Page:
2.3.3. Embodied Energy and Carbon Emission

The embodied energy of building materials and construction over the life cycle varies depending on several factors. Although data are not always available and a standardized measurement framework for estimation and comparison should be developed, studies show that low embodied energy buildings require the use of locally-available, renewable, and recyclable materials [42]. Therefore, the embodied energy of traditional roof systems and green roofs depends on the specific characteristics and materials used. Langstone [43] proposes a method to evaluate green roofs in terms of profit, people, and plants, which considers embodied and recurrent carbon footprint at various stages of the project’s life cycle. Results show that green roofs can represent a viable option when considering a holistic approach. In addition, plants of green roofs use atmospheric CO2 during the process of photosynthesis [13]. Green roofs lower ambient CO2 concentrations above and near the roof [44].

2.3.4. Resource Sustainability

The requirements considered for the evaluation of materials and technologies in terms of sustainability have to rely not only on the analysis of the performance for accomplishing functional and architectonical characteristics; the requirements also concern the answer to the global needs of the whole community, with respect to the sustainable use of resources, the control of the productive process, and the valorization of ecosystem services. A traditional roof system can have a different impact mainly depending on material choice and durability. Green roofs consume more resources for plants maintenance, but also provide several ecosystem services [6,8]. The environmental sustainability of green roofs is evaluated by several authors by means of life cycle assessment. Coma et al. [6] show that the operation phase plays an important role, since green roofs, on one hand, often have a higher impact for construction and disposal, and on the other hand, thanks to the energy saving derived from higher building envelope performances, these systems have less environmental impacts in comparison to white reflective roofs or typical ballasted roofs.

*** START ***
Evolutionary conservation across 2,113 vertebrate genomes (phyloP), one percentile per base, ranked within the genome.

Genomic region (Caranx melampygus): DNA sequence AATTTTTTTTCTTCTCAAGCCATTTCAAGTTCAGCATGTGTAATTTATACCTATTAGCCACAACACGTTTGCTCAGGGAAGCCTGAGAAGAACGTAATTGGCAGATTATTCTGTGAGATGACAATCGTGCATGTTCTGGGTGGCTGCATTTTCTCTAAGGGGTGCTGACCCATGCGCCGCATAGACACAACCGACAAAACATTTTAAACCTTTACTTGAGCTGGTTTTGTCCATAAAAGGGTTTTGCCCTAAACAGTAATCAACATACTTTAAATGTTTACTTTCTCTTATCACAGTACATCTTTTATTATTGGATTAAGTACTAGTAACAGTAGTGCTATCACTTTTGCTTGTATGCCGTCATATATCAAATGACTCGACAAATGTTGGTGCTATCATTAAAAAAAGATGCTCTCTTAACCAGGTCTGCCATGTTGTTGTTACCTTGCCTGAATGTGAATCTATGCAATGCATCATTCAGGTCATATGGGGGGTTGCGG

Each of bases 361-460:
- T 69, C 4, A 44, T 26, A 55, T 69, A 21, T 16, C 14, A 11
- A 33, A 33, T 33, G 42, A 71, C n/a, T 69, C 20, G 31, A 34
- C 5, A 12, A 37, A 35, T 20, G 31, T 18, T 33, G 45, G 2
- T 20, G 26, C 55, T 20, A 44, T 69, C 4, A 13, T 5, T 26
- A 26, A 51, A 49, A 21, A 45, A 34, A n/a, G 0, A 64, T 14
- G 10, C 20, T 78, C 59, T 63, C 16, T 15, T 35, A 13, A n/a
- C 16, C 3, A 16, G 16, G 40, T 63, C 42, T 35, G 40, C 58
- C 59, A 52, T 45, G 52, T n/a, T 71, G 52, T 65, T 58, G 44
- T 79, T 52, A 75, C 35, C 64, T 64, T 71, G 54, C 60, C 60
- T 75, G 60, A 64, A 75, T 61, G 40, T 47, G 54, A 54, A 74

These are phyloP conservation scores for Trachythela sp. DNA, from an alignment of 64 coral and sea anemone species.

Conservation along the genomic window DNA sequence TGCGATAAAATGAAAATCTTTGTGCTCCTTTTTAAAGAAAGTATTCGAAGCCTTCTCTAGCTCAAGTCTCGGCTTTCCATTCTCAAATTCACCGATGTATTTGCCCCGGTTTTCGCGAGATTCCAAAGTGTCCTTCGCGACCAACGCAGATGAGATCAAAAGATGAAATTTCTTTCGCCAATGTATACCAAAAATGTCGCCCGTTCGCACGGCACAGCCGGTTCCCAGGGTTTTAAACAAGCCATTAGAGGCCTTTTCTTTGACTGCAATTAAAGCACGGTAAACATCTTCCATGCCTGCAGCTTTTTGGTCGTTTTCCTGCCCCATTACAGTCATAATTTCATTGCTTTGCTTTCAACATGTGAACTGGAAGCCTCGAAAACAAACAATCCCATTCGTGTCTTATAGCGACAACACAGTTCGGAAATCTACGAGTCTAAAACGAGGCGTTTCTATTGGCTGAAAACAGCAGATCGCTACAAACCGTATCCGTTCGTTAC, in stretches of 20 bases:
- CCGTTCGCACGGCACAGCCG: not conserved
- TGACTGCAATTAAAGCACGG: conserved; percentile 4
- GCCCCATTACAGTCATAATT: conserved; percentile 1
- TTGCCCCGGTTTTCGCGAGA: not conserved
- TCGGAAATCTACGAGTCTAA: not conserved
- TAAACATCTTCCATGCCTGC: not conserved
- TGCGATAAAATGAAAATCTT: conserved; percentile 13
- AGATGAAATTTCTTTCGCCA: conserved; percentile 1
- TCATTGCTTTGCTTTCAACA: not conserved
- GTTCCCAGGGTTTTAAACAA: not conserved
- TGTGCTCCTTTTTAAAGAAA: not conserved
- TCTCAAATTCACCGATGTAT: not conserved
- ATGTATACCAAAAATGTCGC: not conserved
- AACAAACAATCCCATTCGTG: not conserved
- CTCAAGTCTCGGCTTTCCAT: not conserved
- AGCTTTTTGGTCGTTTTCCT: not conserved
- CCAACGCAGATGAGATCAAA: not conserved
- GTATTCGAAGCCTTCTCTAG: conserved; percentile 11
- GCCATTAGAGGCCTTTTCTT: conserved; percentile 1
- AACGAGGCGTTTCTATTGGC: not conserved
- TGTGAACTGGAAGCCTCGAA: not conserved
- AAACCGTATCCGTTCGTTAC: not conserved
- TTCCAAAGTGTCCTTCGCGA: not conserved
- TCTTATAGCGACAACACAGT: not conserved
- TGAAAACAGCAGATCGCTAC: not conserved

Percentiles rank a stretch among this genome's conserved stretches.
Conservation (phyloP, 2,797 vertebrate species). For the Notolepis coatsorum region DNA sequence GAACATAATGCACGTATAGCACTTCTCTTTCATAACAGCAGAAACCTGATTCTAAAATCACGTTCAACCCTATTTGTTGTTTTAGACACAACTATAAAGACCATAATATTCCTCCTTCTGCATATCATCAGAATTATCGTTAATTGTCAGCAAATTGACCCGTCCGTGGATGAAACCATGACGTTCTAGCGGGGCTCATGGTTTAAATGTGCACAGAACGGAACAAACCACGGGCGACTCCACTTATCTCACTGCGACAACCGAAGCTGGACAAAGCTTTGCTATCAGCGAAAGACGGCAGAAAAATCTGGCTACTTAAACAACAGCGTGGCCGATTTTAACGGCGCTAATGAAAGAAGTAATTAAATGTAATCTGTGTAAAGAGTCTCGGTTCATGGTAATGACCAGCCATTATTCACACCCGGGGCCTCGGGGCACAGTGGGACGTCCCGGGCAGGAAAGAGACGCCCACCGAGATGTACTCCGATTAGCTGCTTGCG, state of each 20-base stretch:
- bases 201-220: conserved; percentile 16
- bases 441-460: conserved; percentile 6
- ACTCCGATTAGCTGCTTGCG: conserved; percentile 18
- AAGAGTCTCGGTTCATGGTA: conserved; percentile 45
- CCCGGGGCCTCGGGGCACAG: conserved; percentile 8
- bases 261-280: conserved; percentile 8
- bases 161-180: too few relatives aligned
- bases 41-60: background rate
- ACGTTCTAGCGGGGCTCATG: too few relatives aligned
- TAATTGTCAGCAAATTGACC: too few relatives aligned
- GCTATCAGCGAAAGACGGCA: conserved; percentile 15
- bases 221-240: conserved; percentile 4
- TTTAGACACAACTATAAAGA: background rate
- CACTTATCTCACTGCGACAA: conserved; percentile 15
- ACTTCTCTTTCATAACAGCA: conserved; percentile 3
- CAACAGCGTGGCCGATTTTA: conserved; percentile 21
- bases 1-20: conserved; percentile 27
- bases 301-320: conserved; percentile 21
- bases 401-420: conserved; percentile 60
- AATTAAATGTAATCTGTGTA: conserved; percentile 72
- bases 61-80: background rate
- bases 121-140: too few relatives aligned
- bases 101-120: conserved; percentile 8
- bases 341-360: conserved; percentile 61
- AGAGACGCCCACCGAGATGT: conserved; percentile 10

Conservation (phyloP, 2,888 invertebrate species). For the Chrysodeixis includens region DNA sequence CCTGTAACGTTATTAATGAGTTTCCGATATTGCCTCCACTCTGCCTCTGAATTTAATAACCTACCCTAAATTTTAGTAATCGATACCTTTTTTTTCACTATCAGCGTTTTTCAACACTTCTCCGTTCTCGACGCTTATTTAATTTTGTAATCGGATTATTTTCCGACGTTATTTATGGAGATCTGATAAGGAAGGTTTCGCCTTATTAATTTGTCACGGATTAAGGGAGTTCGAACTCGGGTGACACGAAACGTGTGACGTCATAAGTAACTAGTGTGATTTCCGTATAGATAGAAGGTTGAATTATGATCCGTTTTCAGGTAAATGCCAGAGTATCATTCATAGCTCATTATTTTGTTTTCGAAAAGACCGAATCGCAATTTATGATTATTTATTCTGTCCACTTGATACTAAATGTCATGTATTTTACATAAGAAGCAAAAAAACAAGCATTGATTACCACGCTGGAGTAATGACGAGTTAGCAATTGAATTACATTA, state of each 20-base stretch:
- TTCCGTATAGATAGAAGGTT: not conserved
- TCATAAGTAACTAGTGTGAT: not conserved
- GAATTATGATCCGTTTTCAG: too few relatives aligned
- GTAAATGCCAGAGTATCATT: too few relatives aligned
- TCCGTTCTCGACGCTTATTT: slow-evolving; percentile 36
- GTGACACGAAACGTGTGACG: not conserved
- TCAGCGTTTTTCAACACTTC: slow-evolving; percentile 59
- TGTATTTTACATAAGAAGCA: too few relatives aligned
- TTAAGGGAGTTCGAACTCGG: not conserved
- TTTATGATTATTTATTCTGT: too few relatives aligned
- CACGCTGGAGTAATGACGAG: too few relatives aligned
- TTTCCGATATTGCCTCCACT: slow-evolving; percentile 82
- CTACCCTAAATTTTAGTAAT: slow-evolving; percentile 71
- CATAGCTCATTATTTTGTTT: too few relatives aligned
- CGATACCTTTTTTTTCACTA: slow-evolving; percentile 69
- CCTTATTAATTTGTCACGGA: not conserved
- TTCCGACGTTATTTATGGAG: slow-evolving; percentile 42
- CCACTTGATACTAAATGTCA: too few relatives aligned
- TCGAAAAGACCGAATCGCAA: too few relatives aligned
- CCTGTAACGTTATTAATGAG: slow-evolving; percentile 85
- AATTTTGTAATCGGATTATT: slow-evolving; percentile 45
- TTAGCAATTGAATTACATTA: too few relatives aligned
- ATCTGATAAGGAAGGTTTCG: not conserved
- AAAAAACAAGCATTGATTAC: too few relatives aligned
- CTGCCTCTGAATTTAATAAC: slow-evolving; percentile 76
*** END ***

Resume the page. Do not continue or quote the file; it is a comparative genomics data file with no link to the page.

2.4. Social

2.4.1. Building Aesthetic

Green roofs provide several ecosystem services. Among these, aesthetic value can be mentioned; a very important aspect is also represented by the social space at rooftop level that intensive green roofs provide [45]. Some aesthetic factors of green roofs are subjectively appreciated by people (residents, neighbors, etc.), such as the visibility of the roof, the type of plants placed, and the dimensions and shape of the roof [22]. Improvement in building aesthetic may also result in real estate value increase (property value) [7].

2.4.2. Urban Aesthetic

Urban environment aesthetic can be improved by the presence of green roofs, which can be appreciated as a green area (park, public garden), especially when they are also accessible by non-building owners [18]. Their presence has a positive influence on people’s quality of life and well-being [45]. The benefits also derive from the presence of animal and plant species (biodiversity) [46] that live in these green spaces and the possibility of being able to observe them closely. In particular, green roofs are appreciated because they are:
-